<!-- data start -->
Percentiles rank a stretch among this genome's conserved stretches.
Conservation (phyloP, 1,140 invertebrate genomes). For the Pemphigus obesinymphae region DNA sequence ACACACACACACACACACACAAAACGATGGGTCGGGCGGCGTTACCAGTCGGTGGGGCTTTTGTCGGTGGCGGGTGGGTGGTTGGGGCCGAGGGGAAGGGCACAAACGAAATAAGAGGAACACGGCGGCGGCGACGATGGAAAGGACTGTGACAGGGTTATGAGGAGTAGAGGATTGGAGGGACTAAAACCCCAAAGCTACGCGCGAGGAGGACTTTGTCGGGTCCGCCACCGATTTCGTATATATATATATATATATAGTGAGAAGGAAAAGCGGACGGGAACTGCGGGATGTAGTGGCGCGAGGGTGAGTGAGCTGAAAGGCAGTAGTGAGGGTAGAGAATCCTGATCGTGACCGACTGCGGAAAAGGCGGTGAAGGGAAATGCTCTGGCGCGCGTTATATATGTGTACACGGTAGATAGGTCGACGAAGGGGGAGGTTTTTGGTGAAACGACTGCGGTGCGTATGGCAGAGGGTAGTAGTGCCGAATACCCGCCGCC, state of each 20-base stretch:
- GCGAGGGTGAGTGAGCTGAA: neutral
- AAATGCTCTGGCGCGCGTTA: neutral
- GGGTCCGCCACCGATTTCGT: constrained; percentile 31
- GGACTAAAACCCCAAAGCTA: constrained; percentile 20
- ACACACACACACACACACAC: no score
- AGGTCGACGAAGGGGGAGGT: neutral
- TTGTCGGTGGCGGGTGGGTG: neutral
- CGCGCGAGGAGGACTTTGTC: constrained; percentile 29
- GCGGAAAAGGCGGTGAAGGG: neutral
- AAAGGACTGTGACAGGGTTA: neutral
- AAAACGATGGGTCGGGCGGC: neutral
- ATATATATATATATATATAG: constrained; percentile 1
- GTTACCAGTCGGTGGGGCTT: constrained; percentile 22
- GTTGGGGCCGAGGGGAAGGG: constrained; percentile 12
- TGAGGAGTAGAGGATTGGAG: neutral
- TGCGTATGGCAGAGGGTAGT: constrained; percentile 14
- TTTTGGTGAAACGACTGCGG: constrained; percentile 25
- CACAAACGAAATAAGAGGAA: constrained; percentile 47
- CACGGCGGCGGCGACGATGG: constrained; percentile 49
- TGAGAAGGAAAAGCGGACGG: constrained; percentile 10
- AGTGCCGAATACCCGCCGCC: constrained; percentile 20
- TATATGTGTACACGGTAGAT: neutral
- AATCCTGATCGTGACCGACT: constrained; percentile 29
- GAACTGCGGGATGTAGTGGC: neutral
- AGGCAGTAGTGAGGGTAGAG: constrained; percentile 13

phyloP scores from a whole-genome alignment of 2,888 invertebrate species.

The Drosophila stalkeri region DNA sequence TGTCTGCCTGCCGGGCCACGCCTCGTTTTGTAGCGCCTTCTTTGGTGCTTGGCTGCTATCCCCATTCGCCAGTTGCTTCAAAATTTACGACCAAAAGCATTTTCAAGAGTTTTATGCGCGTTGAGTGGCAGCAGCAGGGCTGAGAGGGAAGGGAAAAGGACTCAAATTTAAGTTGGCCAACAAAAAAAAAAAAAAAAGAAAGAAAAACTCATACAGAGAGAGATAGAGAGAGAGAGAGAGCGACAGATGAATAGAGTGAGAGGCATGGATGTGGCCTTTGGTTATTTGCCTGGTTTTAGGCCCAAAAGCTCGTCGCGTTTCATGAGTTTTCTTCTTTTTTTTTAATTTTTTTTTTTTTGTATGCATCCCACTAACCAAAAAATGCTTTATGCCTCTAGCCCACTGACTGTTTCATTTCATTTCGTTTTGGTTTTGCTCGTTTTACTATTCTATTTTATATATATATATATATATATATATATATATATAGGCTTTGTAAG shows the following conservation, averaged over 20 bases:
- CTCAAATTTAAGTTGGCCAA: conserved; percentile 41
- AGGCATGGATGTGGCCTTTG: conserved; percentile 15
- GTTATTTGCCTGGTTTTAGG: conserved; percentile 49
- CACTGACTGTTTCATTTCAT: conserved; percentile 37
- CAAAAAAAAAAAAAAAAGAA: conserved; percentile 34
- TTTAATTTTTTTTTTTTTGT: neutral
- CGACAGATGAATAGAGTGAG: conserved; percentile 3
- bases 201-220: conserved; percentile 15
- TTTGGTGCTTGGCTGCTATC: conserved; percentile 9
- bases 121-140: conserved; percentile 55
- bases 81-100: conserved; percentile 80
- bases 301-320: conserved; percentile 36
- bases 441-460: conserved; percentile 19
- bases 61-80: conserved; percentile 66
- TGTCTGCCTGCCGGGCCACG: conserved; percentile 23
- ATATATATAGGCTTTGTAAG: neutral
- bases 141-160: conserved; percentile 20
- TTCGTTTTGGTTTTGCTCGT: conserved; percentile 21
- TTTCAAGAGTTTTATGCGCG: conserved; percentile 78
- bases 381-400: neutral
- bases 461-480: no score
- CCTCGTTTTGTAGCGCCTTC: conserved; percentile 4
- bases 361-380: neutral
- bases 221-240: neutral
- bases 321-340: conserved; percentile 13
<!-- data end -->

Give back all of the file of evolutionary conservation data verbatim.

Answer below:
Percentiles rank a stretch among this genome's conserved stretches.
Conservation (phyloP, 1,140 invertebrate genomes). For the Pemphigus obesinymphae region DNA sequence ACACACACACACACACACACAAAACGATGGGTCGGGCGGCGTTACCAGTCGGTGGGGCTTTTGTCGGTGGCGGGTGGGTGGTTGGGGCCGAGGGGAAGGGCACAAACGAAATAAGAGGAACACGGCGGCGGCGACGATGGAAAGGACTGTGACAGGGTTATGAGGAGTAGAGGATTGGAGGGACTAAAACCCCAAAGCTACGCGCGAGGAGGACTTTGTCGGGTCCGCCACCGATTTCGTATATATATATATATATATAGTGAGAAGGAAAAGCGGACGGGAACTGCGGGATGTAGTGGCGCGAGGGTGAGTGAGCTGAAAGGCAGTAGTGAGGGTAGAGAATCCTGATCGTGACCGACTGCGGAAAAGGCGGTGAAGGGAAATGCTCTGGCGCGCGTTATATATGTGTACACGGTAGATAGGTCGACGAAGGGGGAGGTTTTTGGTGAAACGACTGCGGTGCGTATGGCAGAGGGTAGTAGTGCCGAATACCCGCCGCC, state of each 20-base stretch:
- GCGAGGGTGAGTGAGCTGAA: neutral
- AAATGCTCTGGCGCGCGTTA: neutral
- GGGTCCGCCACCGATTTCGT: constrained; percentile 31
- GGACTAAAACCCCAAAGCTA: constrained; percentile 20
- ACACACACACACACACACAC: no score
- AGGTCGACGAAGGGGGAGGT: neutral
- TTGTCGGTGGCGGGTGGGTG: neutral
- CGCGCGAGGAGGACTTTGTC: constrained; percentile 29
- GCGGAAAAGGCGGTGAAGGG: neutral
- AAAGGACTGTGACAGGGTTA: neutral
- AAAACGATGGGTCGGGCGGC: neutral
- ATATATATATATATATATAG: constrained; percentile 1
- GTTACCAGTCGGTGGGGCTT: constrained; percentile 22
- GTTGGGGCCGAGGGGAAGGG: constrained; percentile 12
- TGAGGAGTAGAGGATTGGAG: neutral
- TGCGTATGGCAGAGGGTAGT: constrained; percentile 14
- TTTTGGTGAAACGACTGCGG: constrained; percentile 25
- CACAAACGAAATAAGAGGAA: constrained; percentile 47
- CACGGCGGCGGCGACGATGG: constrained; percentile 49
- TGAGAAGGAAAAGCGGACGG: constrained; percentile 10
- AGTGCCGAATACCCGCCGCC: constrained; percentile 20
- TATATGTGTACACGGTAGAT: neutral
- AATCCTGATCGTGACCGACT: constrained; percentile 29
- GAACTGCGGGATGTAGTGGC: neutral
- AGGCAGTAGTGAGGGTAGAG: constrained; percentile 13

phyloP scores from a whole-genome alignment of 2,888 invertebrate species.

The Drosophila stalkeri region DNA sequence TGTCTGCCTGCCGGGCCACGCCTCGTTTTGTAGCGCCTTCTTTGGTGCTTGGCTGCTATCCCCATTCGCCAGTTGCTTCAAAATTTACGACCAAAAGCATTTTCAAGAGTTTTATGCGCGTTGAGTGGCAGCAGCAGGGCTGAGAGGGAAGGGAAAAGGACTCAAATTTAAGTTGGCCAACAAAAAAAAAAAAAAAAGAAAGAAAAACTCATACAGAGAGAGATAGAGAGAGAGAGAGAGCGACAGATGAATAGAGTGAGAGGCATGGATGTGGCCTTTGGTTATTTGCCTGGTTTTAGGCCCAAAAGCTCGTCGCGTTTCATGAGTTTTCTTCTTTTTTTTTAATTTTTTTTTTTTTGTATGCATCCCACTAACCAAAAAATGCTTTATGCCTCTAGCCCACTGACTGTTTCATTTCATTTCGTTTTGGTTTTGCTCGTTTTACTATTCTATTTTATATATATATATATATATATATATATATATATAGGCTTTGTAAG shows the following conservation, averaged over 20 bases:
- CTCAAATTTAAGTTGGCCAA: conserved; percentile 41
- AGGCATGGATGTGGCCTTTG: conserved; percentile 15
- GTTATTTGCCTGGTTTTAGG: conserved; percentile 49
- CACTGACTGTTTCATTTCAT: conserved; percentile 37
- CAAAAAAAAAAAAAAAAGAA: conserved; percentile 34
- TTTAATTTTTTTTTTTTTGT: neutral
- CGACAGATGAATAGAGTGAG: conserved; percentile 3
- bases 201-220: conserved; percentile 15
- TTTGGTGCTTGGCTGCTATC: conserved; percentile 9
- bases 121-140: conserved; percentile 55
- bases 81-100: conserved; percentile 80
- bases 301-320: conserved; percentile 36
- bases 441-460: conserved; percentile 19
- bases 61-80: conserved; percentile 66
- TGTCTGCCTGCCGGGCCACG: conserved; percentile 23
- ATATATATAGGCTTTGTAAG: neutral
- bases 141-160: conserved; percentile 20
- TTCGTTTTGGTTTTGCTCGT: conserved; percentile 21
- TTTCAAGAGTTTTATGCGCG: conserved; percentile 78
- bases 381-400: neutral
- bases 461-480: no score
- CCTCGTTTTGTAGCGCCTTC: conserved; percentile 4
- bases 361-380: neutral
- bases 221-240: neutral
- bases 321-340: conserved; percentile 13